Tuesday, June 1, 2010

Democrats plan union pension bailout

President Obama declared that there would be no more government bailouts, so his congressional minions had to think of a clever disguise for the next big boondoggle coming your way.  Try this misnomer:  "Create Jobs and Save Benefits Act."  Sponsored by Pennsylvania Democratic Senator Bob Casey, it's a bailout of union-run pension plans. Period.  The Wall Street Journal explains:
Mr. Casey is gathering support for his curiously named "Create Jobs and Save Benefits Act," a bailout for union-run retirement plans. Similar to House legislation from North Dakota Democrat Earl Pomeroy and Ohio Republican Patrick Tiberi, the bill would transfer tens of billions of dollars worth of retiree liabilities to the Pension Benefit Guaranty Corporation, i.e., to taxpayers.

At issue are multi-employer pension plans, in which companies across an industry pay into a single pension pool. The plans are predominately run by unions and for years have distinguished themselves by poor management. The Labor Department in 2008 listed 230 multi-employer plans that were either endangered (less than 80% funded), or critical (less than 65% funded), or that had applied to government for funding relief. By 2009 that number had soared to 640.

The financial crash is partly to blame, but even before 2006 only about 6% of multi-employer plans were fully funded, compared to about 31% of single-employer plans. The real problem is that multi-employer plans have become a sort of pension Ponzi scheme.

Unions love multi-employer plans because they let workers keep their retirement benefits even if they switch jobs to another participating company. This encourages lifelong union membership. Unions are less enthusiastic about paying the bills. The negotiating priority of union leaders is to get hefty wage increases and benefits for current workers, leaving the scraps to the pensions of retirees who no longer vote in union elections.

When a company in an industry goes out of business, meanwhile, the remaining firms are still on the hook for all costs of the multi-employer plan. This explains why the trucking industry is backing Mr. Casey's bill, and why Mr. Casey announced his legislation at a Pennsylvania facility of YRC Worldwide, a Kansas trucking outfit. Someone has to pay for years of the industry agreeing to Teamster demands.

Mr. Casey's bill would cordon off "orphaned" pensions—those for which an employer has stopped contributing or withdrawn from a multi-employer fund—and put them into a separate account. Surviving companies would pay benefits to these orphans for five years, after which they'd get kicked to the PBGC, which would shoulder the benefits until the last retiree or beneficiary dies. The remaining multi-employer plan would be back in the black, free to start the negative-feedback loop of underpayments and overpromises again.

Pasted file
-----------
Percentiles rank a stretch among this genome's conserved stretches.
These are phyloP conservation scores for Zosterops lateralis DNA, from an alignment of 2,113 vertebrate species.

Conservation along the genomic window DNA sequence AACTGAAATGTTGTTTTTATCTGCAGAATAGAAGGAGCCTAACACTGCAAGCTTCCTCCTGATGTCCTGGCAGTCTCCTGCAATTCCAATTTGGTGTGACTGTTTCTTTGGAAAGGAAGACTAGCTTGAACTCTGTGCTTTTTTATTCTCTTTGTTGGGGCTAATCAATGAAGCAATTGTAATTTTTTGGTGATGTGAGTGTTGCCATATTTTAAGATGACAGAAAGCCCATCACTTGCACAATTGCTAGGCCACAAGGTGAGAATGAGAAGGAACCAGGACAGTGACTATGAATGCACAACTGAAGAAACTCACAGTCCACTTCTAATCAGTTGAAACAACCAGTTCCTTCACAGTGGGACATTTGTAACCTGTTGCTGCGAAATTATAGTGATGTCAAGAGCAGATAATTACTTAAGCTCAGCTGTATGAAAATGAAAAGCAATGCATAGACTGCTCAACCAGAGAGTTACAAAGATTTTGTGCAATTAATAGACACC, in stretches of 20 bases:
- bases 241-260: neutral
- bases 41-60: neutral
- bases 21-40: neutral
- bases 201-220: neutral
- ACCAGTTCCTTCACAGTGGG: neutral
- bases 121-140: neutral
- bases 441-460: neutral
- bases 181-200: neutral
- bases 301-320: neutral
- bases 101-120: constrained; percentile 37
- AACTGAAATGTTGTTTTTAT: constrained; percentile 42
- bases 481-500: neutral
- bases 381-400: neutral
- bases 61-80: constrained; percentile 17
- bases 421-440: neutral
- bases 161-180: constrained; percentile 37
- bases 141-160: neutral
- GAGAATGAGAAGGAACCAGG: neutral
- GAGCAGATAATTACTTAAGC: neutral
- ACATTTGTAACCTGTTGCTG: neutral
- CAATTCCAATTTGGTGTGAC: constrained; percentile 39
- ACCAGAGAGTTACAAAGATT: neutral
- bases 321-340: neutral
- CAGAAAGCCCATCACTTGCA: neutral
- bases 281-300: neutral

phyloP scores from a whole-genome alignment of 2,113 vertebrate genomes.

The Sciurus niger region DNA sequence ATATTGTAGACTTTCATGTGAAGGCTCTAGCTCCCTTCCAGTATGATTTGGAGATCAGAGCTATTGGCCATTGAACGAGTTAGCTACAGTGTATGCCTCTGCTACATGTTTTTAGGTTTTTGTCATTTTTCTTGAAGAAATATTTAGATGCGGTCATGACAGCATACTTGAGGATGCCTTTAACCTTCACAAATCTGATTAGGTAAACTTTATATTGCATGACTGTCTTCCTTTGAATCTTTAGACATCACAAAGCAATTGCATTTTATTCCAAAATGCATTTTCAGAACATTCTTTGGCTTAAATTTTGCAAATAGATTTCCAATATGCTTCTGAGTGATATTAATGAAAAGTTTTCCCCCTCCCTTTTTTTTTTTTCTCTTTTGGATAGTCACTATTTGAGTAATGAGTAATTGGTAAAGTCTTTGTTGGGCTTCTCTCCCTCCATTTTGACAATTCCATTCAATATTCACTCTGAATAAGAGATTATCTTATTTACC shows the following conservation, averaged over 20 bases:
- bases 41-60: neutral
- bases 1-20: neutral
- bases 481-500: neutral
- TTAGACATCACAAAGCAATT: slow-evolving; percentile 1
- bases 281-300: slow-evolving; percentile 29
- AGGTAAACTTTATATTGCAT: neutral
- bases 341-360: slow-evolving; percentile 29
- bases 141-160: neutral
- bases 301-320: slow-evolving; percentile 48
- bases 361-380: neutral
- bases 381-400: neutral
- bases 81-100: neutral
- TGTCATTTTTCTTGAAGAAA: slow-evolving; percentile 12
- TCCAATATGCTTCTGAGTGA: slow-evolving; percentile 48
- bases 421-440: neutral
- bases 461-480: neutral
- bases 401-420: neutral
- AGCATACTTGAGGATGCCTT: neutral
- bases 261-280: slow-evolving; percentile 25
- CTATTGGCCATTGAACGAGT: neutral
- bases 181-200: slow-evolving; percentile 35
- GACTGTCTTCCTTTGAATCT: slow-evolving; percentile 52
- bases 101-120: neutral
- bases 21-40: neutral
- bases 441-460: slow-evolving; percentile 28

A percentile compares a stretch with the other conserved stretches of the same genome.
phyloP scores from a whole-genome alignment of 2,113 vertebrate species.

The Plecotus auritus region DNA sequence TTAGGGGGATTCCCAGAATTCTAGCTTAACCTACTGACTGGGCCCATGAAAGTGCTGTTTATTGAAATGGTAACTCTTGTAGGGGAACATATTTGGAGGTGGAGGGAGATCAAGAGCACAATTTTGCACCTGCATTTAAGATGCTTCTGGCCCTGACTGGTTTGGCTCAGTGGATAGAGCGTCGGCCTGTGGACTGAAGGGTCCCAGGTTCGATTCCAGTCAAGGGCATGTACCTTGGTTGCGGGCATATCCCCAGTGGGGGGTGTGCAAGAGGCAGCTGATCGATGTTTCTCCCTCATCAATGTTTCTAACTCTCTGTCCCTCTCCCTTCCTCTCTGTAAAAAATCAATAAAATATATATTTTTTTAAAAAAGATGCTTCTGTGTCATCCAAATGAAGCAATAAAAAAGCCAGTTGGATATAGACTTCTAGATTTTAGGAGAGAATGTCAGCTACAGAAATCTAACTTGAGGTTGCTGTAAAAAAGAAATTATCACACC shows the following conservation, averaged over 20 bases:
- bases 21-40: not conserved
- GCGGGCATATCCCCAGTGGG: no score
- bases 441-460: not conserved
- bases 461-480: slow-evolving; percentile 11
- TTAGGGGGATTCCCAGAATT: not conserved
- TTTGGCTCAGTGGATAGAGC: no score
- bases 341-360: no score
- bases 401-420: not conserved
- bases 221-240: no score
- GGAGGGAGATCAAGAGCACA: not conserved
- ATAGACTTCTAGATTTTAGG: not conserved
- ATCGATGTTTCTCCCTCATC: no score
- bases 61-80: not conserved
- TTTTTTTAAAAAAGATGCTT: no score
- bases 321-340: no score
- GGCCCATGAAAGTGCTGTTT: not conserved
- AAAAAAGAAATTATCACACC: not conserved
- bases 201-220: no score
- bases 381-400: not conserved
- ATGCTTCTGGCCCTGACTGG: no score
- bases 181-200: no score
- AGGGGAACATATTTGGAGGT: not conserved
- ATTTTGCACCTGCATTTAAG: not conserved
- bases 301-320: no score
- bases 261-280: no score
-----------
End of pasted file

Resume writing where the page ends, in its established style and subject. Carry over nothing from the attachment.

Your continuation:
Senator Casey claims his bailout scheme will cost "only" $8 billion, but in a September 2009 report, Moody's estimated that multi-employer plans were $165 billion underfunded. In a March post, Jeff Dunetz at RedState listed 103 union pension plans that were rated endangered or critical.  The Journal describes this bailout as a "consolation prize" to the unions to compensate for the failure to get "card check" legislation passed.  Andrew Langer at The Washington Times thinks it amounts to a big union payout for a relatively small $400 million bet:
At this point, it would be unfair to say definitively that part of the $165 billion going to unions to help their struggling pension funds will go toward the millions they plan to spend to retain incumbent Democrats in Congress. However, considering that unions gave nearly $400 million to Mr. Obama and the Democrats in 2008 for campaign contributions, as well as millions more for in-kind contributions, it is fair to suspect that the bailout is political payback for support during the election.

All of this begs an interesting question: If the unions had $400 million to give to Mr. Obama to help him get elected, why didn't they use that money to prop up their own pension funds? Granted, it wouldn't have made much of a dent in the $165 billion they'll be getting from the taxpayers, but it would have made a slight one. The answer: because it's a calculated bet. They chose to invest that $400 million in a situation that would garner them a larger payoff in the future once the bailout occurred.

This should infuriate taxpayers forced to pay for this kind of gamble and the rank-and-file union members who pay their dues only to have their promised pension money used in some sort of twisted version of Vegas blackjack. Is the intent to use some of the bailout money to ensure that those rank-and-file union members - many of whom are out of work along with their non-union brethren - will vote the right way during the November election? After all, there would be no better way to ensure incumbency protection than by convincing the local voters that the party of the big bailout is the one that has their backs in November.


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